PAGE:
Monday, June 12, 2017

2017 Amateur Draft Mock Drafts

I'm not as into the draft this season as seasons' past, but thought I would share some information for those who are interested.  The draft starts today with Round 1, and continues over a total of three days.  This site has a lot of good info on the event, which starts at 4PM PDT today:
Draft Primer  
In addition, the MLB.com Pipeline always provides a nice scouting report on their Top 200 prospects, this is a nice resource to know some key facts on each prospect, plus most of the top ones should have video links too:
MLB.com Pipeline Prospect Watch
Also, Baseball America published their Top 500 list.

Here are the mock drafts I'm looking at today:
Baseball America 4.0
Baseball Amercia 4.5
MLB Pipeline
MLB Pipeline:  Jim Callis
CBS Sports
ogc thoughts

Since the Giants pick 19th, and each team gets 5 minutes to make their selection (and most use the full 5 minutes, or perhaps Selig always chose to wait the full 5 minutes, never sure), that means that 95 minutes will pass before the Giants pick.  And that is just from the draft itself, there will, of course, be hullabaloo before that, as the Commissioner makes his speech, and there will be other stuff too, as usual, so it could be a full two hours before the Giants make their pick.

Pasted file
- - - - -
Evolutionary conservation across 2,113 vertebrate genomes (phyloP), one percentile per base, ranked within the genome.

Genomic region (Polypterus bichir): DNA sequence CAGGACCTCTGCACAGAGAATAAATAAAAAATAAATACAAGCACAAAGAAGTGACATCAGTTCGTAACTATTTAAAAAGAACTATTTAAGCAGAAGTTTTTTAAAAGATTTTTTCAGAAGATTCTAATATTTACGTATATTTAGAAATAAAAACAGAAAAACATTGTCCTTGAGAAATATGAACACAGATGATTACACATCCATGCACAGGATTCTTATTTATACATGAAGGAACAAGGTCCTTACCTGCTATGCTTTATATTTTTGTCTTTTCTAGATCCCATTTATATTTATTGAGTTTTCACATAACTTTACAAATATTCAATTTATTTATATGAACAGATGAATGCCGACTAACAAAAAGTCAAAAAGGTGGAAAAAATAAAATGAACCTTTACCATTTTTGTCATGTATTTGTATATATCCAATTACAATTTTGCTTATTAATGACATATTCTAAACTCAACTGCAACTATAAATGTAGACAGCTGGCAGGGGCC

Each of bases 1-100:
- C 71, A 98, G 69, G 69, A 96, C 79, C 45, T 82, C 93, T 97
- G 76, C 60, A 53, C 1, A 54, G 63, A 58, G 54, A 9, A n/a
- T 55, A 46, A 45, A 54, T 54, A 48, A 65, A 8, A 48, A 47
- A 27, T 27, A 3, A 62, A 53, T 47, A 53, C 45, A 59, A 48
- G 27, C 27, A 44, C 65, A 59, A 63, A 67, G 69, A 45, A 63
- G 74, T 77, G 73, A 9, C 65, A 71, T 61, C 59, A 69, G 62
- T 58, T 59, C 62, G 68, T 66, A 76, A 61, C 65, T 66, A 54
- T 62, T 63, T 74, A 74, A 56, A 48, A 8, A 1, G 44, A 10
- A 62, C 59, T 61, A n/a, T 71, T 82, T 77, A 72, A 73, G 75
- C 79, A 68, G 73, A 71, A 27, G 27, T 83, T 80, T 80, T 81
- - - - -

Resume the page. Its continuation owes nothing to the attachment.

You could follow along - MLB usually provides a nice website that updates the draft picks made and who's next, plus there is usually a Twitter feed announcing each - or skip the first hour 45 minutes or so and jump in around then to see who the Giants pick.   I used to follow the draft, off to the side, when the draft used to held during the day, but now that it is done as a big event at night (for the East Coast), I tend to be eating dinner around then and miss it.  Hopefully the MLB At Bat app will notify me of each pick, but if not, perhaps I'll be shopping and check Twitter periodically to see what's happening.

Here are the names who are generally available when the Giants pick 19th:
  • Nate Pearson, RHP, Central Florida CC
  • Pavin Smith, 1B, Virginia
  • Trevor Rogers, LHP, HS
  • Keston Hiura, 2B/OF, UC Irvine
  • Heliot Ramos, OF, HS
  • Logan Warmoth, SS, North Carolina